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Joseph Mount‘s bedroom dreams had become actualised as five effortlessly stylish silhouettes walked onto the Forum stage and perched themselves atop pink and blue neon clouds. From humble beginnings as a collegiate daydream that sprung from a room in Mounts’ parents’ house, Metronomy was now a fleshed-out musical unit that not only looked as though they belonged on the stage, but gazed upon a Melbourne crowd with silent confidence about just where to take their palpable excitement.
“Good evening, Melbourne. We’re Metronomy, we’re from En-guh-land. Nice to be with you in this very attractive venue,” said Mount, as he rolled into the hypnotic opening chords of The Look, triggering an instant response from the audience. Bodies began to move before even a hint of something to move to. By the time Olugbenga Adelekan‘s bass rang out (a single note that elicited an unmistakable anticipation in the crowd), they teared into a frenzy, plastering smiles on the faces of the band members.
It quickly became evident that in this band, Mount plays the role of the reluctant frontman. If anything, he’s more of a bandleader. He mans the torchlight as the rest of the band navigate through the darkness of the moody She Wants, before slipping offstage to let Adelekan, drummer Anna Prior, and sprightly multi-instrumentalist Oscar Cash wow with a lively rendition of Boy Racers. While on the band’s most recent outing, Love Letters, it plays like a muffled Giorgio Moroder soundtrack cut, live it’s an infectious slice of unsullied funk that the band instil with verve and deft musicianship.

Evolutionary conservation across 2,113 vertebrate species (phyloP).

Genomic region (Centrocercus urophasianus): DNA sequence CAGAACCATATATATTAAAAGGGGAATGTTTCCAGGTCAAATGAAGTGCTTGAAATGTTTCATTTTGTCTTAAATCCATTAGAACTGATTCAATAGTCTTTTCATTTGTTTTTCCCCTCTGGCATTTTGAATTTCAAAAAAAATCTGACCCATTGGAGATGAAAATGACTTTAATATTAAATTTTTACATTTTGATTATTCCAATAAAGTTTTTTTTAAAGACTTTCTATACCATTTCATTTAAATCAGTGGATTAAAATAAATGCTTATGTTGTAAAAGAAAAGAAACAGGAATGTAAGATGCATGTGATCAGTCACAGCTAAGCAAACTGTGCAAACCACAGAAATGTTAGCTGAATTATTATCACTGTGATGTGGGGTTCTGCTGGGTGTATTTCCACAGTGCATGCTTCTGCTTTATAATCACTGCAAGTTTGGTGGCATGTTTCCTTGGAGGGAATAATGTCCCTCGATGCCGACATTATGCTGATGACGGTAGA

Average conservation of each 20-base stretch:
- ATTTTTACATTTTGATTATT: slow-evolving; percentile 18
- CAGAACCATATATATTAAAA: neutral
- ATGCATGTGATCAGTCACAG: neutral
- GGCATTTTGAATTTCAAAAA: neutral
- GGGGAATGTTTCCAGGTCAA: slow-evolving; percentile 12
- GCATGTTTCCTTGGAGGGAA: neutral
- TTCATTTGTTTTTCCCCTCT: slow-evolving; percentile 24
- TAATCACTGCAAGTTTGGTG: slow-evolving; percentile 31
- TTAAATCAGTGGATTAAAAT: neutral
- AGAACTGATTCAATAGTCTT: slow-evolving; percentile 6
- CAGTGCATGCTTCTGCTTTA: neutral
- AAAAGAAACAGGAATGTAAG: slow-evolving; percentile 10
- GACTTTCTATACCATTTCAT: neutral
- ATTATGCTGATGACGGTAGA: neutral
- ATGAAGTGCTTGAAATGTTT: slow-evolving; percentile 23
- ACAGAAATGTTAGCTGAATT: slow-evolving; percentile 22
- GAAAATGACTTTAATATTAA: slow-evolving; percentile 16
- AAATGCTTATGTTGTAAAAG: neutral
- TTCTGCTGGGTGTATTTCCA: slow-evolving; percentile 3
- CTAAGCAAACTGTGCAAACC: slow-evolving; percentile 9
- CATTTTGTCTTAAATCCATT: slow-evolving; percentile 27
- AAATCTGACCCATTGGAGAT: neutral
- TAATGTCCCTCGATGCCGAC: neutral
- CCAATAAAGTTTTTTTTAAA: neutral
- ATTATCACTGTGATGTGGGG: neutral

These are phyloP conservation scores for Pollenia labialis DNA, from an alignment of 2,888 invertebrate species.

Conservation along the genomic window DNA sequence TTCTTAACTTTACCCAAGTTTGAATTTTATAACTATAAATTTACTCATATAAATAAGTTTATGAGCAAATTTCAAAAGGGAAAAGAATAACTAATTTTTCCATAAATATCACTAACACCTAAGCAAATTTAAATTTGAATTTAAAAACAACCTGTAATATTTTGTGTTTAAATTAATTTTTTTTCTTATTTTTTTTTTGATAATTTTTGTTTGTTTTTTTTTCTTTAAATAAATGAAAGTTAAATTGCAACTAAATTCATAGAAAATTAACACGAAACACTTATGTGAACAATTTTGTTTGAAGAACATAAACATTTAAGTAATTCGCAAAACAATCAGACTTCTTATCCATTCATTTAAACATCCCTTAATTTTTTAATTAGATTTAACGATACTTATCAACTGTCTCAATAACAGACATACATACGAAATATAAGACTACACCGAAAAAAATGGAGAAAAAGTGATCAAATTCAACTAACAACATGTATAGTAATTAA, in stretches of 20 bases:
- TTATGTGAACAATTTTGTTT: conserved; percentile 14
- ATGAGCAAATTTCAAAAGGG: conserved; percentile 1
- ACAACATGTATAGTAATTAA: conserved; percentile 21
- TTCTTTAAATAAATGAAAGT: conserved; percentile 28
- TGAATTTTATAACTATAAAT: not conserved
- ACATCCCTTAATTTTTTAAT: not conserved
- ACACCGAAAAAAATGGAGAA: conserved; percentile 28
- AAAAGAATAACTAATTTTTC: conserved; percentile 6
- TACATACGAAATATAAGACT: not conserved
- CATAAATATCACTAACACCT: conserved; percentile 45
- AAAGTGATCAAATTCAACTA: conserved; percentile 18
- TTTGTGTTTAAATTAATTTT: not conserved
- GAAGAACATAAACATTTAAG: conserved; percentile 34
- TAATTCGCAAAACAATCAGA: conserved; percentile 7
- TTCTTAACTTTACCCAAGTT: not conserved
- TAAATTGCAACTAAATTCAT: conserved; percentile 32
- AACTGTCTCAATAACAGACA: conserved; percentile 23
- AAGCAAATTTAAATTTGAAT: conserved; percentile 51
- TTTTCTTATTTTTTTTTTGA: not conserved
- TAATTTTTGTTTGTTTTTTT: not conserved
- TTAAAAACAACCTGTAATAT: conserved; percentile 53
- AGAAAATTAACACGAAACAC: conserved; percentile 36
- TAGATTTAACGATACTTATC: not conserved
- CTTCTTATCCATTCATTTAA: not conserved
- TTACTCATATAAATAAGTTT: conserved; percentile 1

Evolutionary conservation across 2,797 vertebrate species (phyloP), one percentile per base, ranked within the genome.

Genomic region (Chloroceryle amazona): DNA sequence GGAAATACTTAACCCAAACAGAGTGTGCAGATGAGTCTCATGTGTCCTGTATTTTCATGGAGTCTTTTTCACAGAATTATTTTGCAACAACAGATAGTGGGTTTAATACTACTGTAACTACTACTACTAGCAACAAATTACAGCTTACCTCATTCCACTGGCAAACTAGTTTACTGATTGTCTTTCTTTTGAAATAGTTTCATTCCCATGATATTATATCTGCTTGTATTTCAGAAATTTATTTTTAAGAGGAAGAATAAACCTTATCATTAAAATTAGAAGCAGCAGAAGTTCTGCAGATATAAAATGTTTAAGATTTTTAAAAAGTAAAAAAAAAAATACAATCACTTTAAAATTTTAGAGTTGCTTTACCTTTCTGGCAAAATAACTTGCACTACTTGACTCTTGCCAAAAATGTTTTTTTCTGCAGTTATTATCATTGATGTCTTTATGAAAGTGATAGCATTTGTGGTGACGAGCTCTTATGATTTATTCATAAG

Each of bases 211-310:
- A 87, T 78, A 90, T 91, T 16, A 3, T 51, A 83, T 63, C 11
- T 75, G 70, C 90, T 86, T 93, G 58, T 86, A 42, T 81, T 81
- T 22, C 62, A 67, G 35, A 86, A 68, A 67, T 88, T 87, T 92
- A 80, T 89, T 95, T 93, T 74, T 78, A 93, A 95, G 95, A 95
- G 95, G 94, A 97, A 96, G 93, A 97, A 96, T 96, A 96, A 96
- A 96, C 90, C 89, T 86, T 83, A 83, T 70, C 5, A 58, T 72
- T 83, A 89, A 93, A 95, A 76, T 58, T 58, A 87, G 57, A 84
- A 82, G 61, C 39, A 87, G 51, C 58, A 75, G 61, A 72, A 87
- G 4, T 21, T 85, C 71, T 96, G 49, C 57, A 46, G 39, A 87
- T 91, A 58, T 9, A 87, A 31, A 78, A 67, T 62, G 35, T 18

Perhaps the most impressive aspect of Metronomy’s live performances, and indeed of the band itself, is how they treat genre and style as toys that can be picked up, played with, and then set down once again. No one sound metastasises into an inescapable albatross, each is something to explore and have fun with, and boy do they.
Clad in uniforms of navy blue shirts and white khakis, the Metronomy unit toyed with the creep funk of the Yello-like Radio Ladio, the R&B impressionism of I’m Aquarius, a rendition of Month of Sundays that came right out of the psych garage playbook, and a beefed-up Love Letters that waded cautiously into the nostalgic territory that Daft Punk recently claimed as their own.
The band’s mercurial spirit saw them switching up arrangements with every change in lighting. As the cartoonish, Super Mario-like clouds that floated behind the band turned to a blood red hue, Prior shuffled over to Cash’s station to helm a sequencer, while Adelekan moved to man a synth flanking the drum kit. Positioned symmetrically about the stage, the bubbling percussion and campfire guitar of The Upsetter momentarily subdued an audience that up to that point had been dancing ceaselessly.
After Cash lead a rendition of Box Codax‘s Naked Smile, whose lyrics like, “All that matters is your naked body / All that matters is your naked smile”, coming from the boyish, runty Cash extorted a wince or two from members of the crowd, the band soon departed from the stage, leaving only the muted blue lights that swam beneath the drum kit and the three keyboards.
A groundswell of chugging feet and loud applause soon carried them back onto the stage for an encore that featured a propulsive, dirty performance of You Could Easily Have Me that had an entranced crowd in the grips of frenzy once again. As the sweaty, delighted mass retreated from the Forum into the Melbourne winter, one was left to wonder if Mount ever envisioned his bedroom dreams bringing joy to so many people?
Metronomy will play Splendour In The Grass 2014 this weekend. They will conclude their headline tour dates at the Metro Theatre on Monday, 28th July – full details here.
Image: Metronomy Live At The Forum Melbourne, 2014 / Photo: Nikki Williams